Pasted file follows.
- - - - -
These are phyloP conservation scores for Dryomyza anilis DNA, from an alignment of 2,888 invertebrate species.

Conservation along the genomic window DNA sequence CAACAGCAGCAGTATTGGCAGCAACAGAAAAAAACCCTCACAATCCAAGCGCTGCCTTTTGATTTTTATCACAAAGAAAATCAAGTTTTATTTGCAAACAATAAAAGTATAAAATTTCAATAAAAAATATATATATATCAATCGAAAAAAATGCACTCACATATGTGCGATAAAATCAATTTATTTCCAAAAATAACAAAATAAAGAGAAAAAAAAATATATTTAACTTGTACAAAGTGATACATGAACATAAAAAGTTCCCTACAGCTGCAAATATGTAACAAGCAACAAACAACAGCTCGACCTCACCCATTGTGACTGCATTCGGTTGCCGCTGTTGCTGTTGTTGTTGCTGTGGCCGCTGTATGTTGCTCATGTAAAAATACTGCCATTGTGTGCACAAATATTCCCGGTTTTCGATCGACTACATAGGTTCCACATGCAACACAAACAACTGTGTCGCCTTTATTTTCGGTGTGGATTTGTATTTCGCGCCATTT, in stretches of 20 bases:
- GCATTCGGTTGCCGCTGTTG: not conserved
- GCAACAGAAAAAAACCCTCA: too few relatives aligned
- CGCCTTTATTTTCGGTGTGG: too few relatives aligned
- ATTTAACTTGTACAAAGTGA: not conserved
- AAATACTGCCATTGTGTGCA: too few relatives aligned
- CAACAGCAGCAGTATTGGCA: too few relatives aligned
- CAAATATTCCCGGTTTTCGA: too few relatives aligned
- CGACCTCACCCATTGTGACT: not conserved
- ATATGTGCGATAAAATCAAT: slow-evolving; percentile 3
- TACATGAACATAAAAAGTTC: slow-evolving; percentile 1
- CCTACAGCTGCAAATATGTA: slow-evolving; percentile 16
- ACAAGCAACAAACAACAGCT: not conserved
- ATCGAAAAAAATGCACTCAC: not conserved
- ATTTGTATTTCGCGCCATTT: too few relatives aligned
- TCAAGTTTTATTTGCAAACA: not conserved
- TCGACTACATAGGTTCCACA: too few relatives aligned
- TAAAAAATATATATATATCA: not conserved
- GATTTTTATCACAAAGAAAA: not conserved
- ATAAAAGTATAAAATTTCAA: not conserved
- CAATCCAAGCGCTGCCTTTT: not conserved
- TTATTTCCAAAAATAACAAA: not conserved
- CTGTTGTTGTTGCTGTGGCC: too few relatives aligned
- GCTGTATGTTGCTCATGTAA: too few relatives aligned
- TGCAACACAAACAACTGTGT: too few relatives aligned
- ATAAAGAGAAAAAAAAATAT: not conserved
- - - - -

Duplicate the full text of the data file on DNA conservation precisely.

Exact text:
These are phyloP conservation scores for Dryomyza anilis DNA, from an alignment of 2,888 invertebrate species.

Conservation along the genomic window DNA sequence CAACAGCAGCAGTATTGGCAGCAACAGAAAAAAACCCTCACAATCCAAGCGCTGCCTTTTGATTTTTATCACAAAGAAAATCAAGTTTTATTTGCAAACAATAAAAGTATAAAATTTCAATAAAAAATATATATATATCAATCGAAAAAAATGCACTCACATATGTGCGATAAAATCAATTTATTTCCAAAAATAACAAAATAAAGAGAAAAAAAAATATATTTAACTTGTACAAAGTGATACATGAACATAAAAAGTTCCCTACAGCTGCAAATATGTAACAAGCAACAAACAACAGCTCGACCTCACCCATTGTGACTGCATTCGGTTGCCGCTGTTGCTGTTGTTGTTGCTGTGGCCGCTGTATGTTGCTCATGTAAAAATACTGCCATTGTGTGCACAAATATTCCCGGTTTTCGATCGACTACATAGGTTCCACATGCAACACAAACAACTGTGTCGCCTTTATTTTCGGTGTGGATTTGTATTTCGCGCCATTT, in stretches of 20 bases:
- GCATTCGGTTGCCGCTGTTG: not conserved
- GCAACAGAAAAAAACCCTCA: too few relatives aligned
- CGCCTTTATTTTCGGTGTGG: too few relatives aligned
- ATTTAACTTGTACAAAGTGA: not conserved
- AAATACTGCCATTGTGTGCA: too few relatives aligned
- CAACAGCAGCAGTATTGGCA: too few relatives aligned
- CAAATATTCCCGGTTTTCGA: too few relatives aligned
- CGACCTCACCCATTGTGACT: not conserved
- ATATGTGCGATAAAATCAAT: slow-evolving; percentile 3
- TACATGAACATAAAAAGTTC: slow-evolving; percentile 1
- CCTACAGCTGCAAATATGTA: slow-evolving; percentile 16
- ACAAGCAACAAACAACAGCT: not conserved
- ATCGAAAAAAATGCACTCAC: not conserved
- ATTTGTATTTCGCGCCATTT: too few relatives aligned
- TCAAGTTTTATTTGCAAACA: not conserved
- TCGACTACATAGGTTCCACA: too few relatives aligned
- TAAAAAATATATATATATCA: not conserved
- GATTTTTATCACAAAGAAAA: not conserved
- ATAAAAGTATAAAATTTCAA: not conserved
- CAATCCAAGCGCTGCCTTTT: not conserved
- TTATTTCCAAAAATAACAAA: not conserved
- CTGTTGTTGTTGCTGTGGCC: too few relatives aligned
- GCTGTATGTTGCTCATGTAA: too few relatives aligned
- TGCAACACAAACAACTGTGT: too few relatives aligned
- ATAAAGAGAAAAAAAAATAT: not conserved